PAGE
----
The Mudd Up Book Clubb exists increasingly offline, but I shouldn’t let us flesh-and-blood meetup ghosts have all the syllabi, so — time to announce our next two selections, novels by Rita Indiana Hernandez (yes, that Rita) & G. Willow Wilson.

The Mudd Up Book Clubb’s first selection of 2013 is G. Willow Wilson’s remarkable debut novel, Alif the Unseen. Hack3rz & djinn & a white american lady called ‘the Convert’ suspensing through a composite Emirati city contemporary with Arab Spring. Allah-ex-machinas abound but Alif is much more about the ideas and well-observed societal nuances than any action. Gender relations and visibility, class striations defining urban space, the liturgical music of the djinn… Plus there’s a lot in here about coding, computer languages, spirituality, and control — very much in line with Sufi Plug Ins, not to mention the Clubb’s occasional subtheme of old school Islamic geomancy.

Wilson, like one of her characters, is a white american who converted to Islam and lived in the Middle East for awhile. The world is big; I hope this gets translated into Arabic.

We’ll meet in Manhattan on Sunday Feb 3rd to talk Alif The Unseen.

And I’m very excited to say that in late March we’ll read the second novel of Dominican superhero, Rita Indiana Hernandez. Papi is written in Spanish. We got enough Spanish-language readers in the clubb that I figured it’d be fun to do this.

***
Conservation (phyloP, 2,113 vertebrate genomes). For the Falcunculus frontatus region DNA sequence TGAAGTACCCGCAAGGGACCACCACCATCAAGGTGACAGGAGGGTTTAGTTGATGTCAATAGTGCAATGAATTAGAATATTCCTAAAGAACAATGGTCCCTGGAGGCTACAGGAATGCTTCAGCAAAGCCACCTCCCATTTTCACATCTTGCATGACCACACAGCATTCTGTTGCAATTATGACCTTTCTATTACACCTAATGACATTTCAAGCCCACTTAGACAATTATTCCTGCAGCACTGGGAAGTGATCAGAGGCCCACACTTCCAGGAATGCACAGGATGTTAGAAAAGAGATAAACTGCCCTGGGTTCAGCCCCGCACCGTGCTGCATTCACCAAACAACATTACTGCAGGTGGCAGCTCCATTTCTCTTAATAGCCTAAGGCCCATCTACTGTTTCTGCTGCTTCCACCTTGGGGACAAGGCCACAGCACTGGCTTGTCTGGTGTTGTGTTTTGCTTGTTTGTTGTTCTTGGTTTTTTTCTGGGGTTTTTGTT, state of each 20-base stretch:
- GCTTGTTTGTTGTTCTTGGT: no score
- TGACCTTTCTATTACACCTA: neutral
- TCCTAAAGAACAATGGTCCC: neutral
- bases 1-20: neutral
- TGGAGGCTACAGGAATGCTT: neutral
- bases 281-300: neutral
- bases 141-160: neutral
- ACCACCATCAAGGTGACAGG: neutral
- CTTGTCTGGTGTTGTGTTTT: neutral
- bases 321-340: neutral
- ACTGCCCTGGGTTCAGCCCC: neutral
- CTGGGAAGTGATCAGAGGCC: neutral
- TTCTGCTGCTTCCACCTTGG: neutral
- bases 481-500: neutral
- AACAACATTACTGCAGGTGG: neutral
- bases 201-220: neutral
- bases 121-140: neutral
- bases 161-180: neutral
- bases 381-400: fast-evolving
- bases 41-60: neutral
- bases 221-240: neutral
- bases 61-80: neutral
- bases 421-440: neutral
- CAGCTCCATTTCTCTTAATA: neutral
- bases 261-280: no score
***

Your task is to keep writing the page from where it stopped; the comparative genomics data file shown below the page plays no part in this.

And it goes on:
I see your Junot and raise you a Rita. For real. Rita is a brilliant force; if you’re unfamiliar with her music, check out the El Juidero vid below, or read this breathless-but-its-true! introduction post I wrote back in 2010 when I released her first single, a few months before she signed to a major label.

Juan Duchesne Winter describes Papi: “Una niña espera y espera a su padre hasta el delirio, Papi no falla en aparecer. Aparece y reaparece, repitiéndose sin pudor, encarnadno el neomacho global de los trópicos. . . narrada en prosa que inocula el ritmo del perico ripiao en el pulso tecno, que inyecta la bachata en la sonata.” (I wonder if Juan Pablo Villalobos read Papi?)

Alif is the only book club selection which you can buy in mainstreamy bookstores (I saw it in Penn Station the other day) and Rita is the only book club author whose (musical) output every Dominican in NYC has an opinion on. Yet few who found about her through the music have experienced her literature — so let’s change that. Dos mil trece!

Keep these books burning.

Here’s the Mudd Up Book Clubb reading list (you join by recommending a book, although we are somewhat full…) in reverse chronological order:

Michal Ajvaz, The Other City

Carmen Laforet, Nada

Patrik Ouředník, Europeana

Nalo Hopkinson, Midnight Robber

Michael Taussig, My Cocaine Museum

Tatyana Tolystaya, The Slynx

Augusto Moterroso, Mister Taylor

Vladimir Sorokin, Ice Trilogy

Lauren Beukes, Zoo City

Samuel R. Delany, Times Square Red, Times Square Blue

Juan Goytisolo, Exiled from Everywhere

Cesar Aira, How I Became a Nun

Maureen F. McHugh, Nekropolis